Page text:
Back in May, the Trump administration released its proposed federal budget. It called for cutting the current education budget of $68.2 billion by 13%, to $59 billion. Trump’s big proposed cuts were a $2.3 billion cut to the Title II-A Supporting Effective Instruction States Grants and a $1.2 billion cut to the 21st Century Community Learning Centers (which fund before-school, after-school, and summer programs). The budget also called for a $1 billion increase in Title I in order to support school choice, a $250 million increase for Education Innovation and Research to build the evidence base around private school choice, and a $167 million increase for charter schools. Seasoned observers noted that, whatever its merits or defects, Trump’s budget was dead on arrival in Congress.
Other observers, however—primarily education advocates and a surprisingly large percentage of the education media—wallowed in hyperbole. News stories bore headlines like “The Trump Budget Puts America’s Students Last,” “Trump’s Budget Threatens to Reverse Years of Efforts to Boost Young Scientists,” and “Trump’s Proposed After-School Cuts Could Lead to More Hungry Kids, Lower Test Scores.” The commentary managed to be even more dire. Education news and opinion site The 74 ran a series of exclamatory columns asserting, “Trump’s Ed Budget Masks Cuts as Flatlines and Makes Cuts That Devastate Kids,” and “How Trump’s Budget Would Gut Innovations in Teacher Training—Just as Things Are Getting Better.” Heck, it wasn’t only the cuts that garnered outraged reporting—even Trump’s proposed increases generated hysteria, with one Chalkbeat news headline crying, “‘I Think That’s Blood Money’: Arne Duncan Pushed Charters to Reject Funds from Trump Admin if Budget Cuts Approved.”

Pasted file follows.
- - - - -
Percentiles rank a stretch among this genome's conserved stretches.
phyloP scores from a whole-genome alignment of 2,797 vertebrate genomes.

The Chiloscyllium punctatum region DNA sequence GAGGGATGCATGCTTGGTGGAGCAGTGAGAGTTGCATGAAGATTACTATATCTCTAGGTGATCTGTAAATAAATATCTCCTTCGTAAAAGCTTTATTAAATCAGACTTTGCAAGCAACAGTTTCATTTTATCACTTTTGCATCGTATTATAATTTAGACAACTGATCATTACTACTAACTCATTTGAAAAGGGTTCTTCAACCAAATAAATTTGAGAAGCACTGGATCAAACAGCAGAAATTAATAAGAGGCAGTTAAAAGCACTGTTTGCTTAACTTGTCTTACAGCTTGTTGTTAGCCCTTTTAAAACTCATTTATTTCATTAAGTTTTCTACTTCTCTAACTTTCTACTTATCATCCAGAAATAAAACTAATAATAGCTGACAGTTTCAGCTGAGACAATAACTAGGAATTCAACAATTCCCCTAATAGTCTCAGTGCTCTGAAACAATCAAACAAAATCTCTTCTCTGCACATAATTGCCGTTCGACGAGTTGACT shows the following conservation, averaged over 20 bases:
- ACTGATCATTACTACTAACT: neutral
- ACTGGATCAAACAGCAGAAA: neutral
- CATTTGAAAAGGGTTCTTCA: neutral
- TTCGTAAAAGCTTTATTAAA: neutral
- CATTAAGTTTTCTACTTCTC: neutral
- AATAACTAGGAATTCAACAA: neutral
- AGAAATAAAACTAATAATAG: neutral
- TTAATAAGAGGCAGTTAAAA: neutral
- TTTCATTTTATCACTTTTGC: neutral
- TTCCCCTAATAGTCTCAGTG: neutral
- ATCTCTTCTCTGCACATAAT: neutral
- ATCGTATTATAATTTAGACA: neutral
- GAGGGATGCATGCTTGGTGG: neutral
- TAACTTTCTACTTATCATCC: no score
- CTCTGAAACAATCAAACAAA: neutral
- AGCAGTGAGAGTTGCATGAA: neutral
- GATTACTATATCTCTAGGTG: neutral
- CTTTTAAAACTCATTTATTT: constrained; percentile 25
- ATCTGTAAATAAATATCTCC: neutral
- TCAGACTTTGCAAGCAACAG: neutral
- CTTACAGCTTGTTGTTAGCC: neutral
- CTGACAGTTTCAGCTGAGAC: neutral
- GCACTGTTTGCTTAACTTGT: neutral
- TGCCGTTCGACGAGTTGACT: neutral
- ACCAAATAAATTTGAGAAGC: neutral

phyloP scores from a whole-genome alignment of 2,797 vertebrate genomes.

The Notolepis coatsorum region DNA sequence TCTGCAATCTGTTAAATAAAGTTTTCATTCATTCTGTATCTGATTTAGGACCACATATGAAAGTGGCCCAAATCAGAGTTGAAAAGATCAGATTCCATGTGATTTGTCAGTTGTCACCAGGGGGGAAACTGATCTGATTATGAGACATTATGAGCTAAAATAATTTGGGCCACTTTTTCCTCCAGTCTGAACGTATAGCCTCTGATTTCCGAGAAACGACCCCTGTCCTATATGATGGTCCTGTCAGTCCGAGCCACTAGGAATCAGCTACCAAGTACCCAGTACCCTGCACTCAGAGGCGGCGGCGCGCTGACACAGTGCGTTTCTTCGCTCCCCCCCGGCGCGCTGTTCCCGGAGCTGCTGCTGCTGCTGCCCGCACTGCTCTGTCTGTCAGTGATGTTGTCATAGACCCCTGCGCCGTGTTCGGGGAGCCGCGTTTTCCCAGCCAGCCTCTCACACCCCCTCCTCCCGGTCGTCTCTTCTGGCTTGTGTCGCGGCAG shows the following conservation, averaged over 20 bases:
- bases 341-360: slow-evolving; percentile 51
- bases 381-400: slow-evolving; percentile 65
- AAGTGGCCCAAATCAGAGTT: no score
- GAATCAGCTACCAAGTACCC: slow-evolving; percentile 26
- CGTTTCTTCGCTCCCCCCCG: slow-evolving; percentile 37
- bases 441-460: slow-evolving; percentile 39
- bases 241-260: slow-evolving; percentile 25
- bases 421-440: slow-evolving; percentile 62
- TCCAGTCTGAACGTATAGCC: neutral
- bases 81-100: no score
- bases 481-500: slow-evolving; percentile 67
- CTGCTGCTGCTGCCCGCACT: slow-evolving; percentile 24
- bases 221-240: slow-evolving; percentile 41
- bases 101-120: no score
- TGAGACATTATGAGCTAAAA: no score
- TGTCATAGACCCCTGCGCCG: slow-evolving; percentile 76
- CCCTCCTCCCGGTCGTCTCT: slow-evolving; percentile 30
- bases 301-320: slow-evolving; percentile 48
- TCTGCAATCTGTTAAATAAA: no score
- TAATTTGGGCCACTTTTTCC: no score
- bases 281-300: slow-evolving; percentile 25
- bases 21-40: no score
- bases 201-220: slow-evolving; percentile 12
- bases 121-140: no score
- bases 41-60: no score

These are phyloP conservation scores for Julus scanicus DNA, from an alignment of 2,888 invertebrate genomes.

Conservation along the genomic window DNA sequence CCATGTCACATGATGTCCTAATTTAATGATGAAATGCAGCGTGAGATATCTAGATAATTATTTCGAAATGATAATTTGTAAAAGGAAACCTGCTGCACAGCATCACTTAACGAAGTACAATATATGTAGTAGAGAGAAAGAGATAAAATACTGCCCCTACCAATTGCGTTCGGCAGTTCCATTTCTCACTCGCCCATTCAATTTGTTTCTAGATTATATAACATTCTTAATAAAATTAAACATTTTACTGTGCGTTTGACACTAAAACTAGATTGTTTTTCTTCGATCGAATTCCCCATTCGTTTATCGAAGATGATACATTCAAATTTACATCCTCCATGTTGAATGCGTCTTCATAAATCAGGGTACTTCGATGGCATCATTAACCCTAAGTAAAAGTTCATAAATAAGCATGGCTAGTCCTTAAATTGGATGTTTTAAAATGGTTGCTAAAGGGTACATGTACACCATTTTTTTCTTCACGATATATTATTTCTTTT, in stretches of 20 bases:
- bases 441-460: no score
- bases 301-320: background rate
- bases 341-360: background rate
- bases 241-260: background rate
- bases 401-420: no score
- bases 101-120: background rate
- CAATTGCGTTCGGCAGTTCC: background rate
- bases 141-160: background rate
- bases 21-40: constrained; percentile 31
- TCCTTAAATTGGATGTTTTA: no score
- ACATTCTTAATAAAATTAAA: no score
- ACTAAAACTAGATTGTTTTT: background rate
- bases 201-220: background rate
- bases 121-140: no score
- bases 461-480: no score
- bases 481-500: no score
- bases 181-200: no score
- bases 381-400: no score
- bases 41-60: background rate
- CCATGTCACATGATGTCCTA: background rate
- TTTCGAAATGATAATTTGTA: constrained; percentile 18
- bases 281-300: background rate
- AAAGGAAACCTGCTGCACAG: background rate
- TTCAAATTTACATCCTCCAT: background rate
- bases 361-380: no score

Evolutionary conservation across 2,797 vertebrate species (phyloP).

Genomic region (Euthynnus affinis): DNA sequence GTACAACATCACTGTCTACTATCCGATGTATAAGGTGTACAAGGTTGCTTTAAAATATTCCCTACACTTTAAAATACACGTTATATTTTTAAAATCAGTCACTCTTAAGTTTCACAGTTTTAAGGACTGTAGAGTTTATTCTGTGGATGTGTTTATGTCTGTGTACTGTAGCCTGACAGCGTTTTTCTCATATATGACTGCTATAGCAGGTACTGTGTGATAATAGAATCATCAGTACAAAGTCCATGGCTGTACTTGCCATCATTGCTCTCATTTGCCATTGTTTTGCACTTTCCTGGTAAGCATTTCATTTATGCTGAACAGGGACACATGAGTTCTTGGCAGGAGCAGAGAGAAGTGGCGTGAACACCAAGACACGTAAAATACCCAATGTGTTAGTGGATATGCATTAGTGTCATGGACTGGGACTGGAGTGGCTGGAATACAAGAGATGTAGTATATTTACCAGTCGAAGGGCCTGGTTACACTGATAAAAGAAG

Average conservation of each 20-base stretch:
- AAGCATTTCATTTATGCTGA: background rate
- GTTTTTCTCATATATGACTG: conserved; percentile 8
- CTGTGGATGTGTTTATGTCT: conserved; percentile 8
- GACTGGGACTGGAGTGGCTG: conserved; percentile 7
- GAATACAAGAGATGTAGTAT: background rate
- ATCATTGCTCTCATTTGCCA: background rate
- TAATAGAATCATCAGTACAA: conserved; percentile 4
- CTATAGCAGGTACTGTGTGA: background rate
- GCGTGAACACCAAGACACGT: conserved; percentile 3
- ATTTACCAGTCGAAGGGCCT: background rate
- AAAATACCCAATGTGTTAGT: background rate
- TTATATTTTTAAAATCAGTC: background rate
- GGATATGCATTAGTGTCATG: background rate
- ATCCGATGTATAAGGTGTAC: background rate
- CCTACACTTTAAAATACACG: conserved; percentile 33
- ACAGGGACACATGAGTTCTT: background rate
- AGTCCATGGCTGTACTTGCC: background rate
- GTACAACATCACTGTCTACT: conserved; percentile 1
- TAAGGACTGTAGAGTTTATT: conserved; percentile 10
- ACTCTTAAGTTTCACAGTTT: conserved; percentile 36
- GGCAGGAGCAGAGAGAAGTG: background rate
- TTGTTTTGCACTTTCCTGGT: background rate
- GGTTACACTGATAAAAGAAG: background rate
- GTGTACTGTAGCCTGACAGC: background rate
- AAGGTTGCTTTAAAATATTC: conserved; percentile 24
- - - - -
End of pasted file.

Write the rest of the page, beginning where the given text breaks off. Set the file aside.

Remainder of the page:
In all of this coverage and commentary, the fact that some reasonable observers deemed the proposed cuts reasonable and justifiable was almost laughably absent. And it was equally hard to find anyone explaining that the suggested cuts were, like most presidential budgets, more a vision statement than a meaningful starting point. In other words, missing was perspective and a sense of proportion.
Well, here we are just four months later. And, guess what? Trump’s budget is as dead as everyone knew it would be. (I suppose advocates can try to claim credit for “stopping” the Trump budget, though they may as well claim credit for making the sun rise while they’re at it.) In fact, Trump and the Democrats just negotiated a deal which led to Congress enacting yet another continuing resolution, which means that the government will continue to operate at current funding levels into December.
Meanwhile, the House and Senate have been working away on their respective budgets. And, wouldn’t you know it, neither looks anything like the Trump budget. The conservative House’s opening bid, produced back in July, calls for trimming the education budget by $2.4 billion—less than four percent—while ignoring Trump’s school-choice proposals beyond a modest bump (of $28 million) for charter schools.
And, last week, the Senate approved its version of the budget. By 29-2, the education committee ignored the Trump budget and voted instead to increase education spending by $29 million. Trump’s proposed cuts to teacher training and after-school funding were completely disregarded. Like the House, the Senate also rejected Trump’s calls for elevated school-choice funding (while approving a $25 million bump for charter schools).
As I wrote back in May:
I’m surprised by the breathlessness with which the education media have responded to all this. For their part, the general media mostly gave the budget limited coverage, noting that even Hill Republicans were saying that it will bear little relation to what Congress ultimately does. But education outlets ran lots of anguished stories . . . in which advocates were given free rein to predict the dire consequences of a given cut. In such accounts, context or measured responses were in short supply.
In all this, unfortunately, the education media has been so busy transcribing the charged talking points of education advocates (the desire for more money being one of those issues where “reformers” and teacher unions mostly stand shoulder-to-shoulder) that they’ve given free play to those inclined to cry “wolf!” Given the challenges of this era, that’s especially unfortunate. The hyperbole that greeted the nothingburger of Trump’s budget swamped the chance to discuss whether some federal education spending should be cut. More importantly, the anguished frenzy over nothing will make it just a bit harder for the adults in the room to be taken at face value the next time they’re obliged to respond to one of the truly reckless, feckless spasms of our child president.
— Frederick Hess
Frederick Hess is director of education policy studies at AEI and an executive editor at Education Next.
This post originally appeared on Rick Hess Straight Up.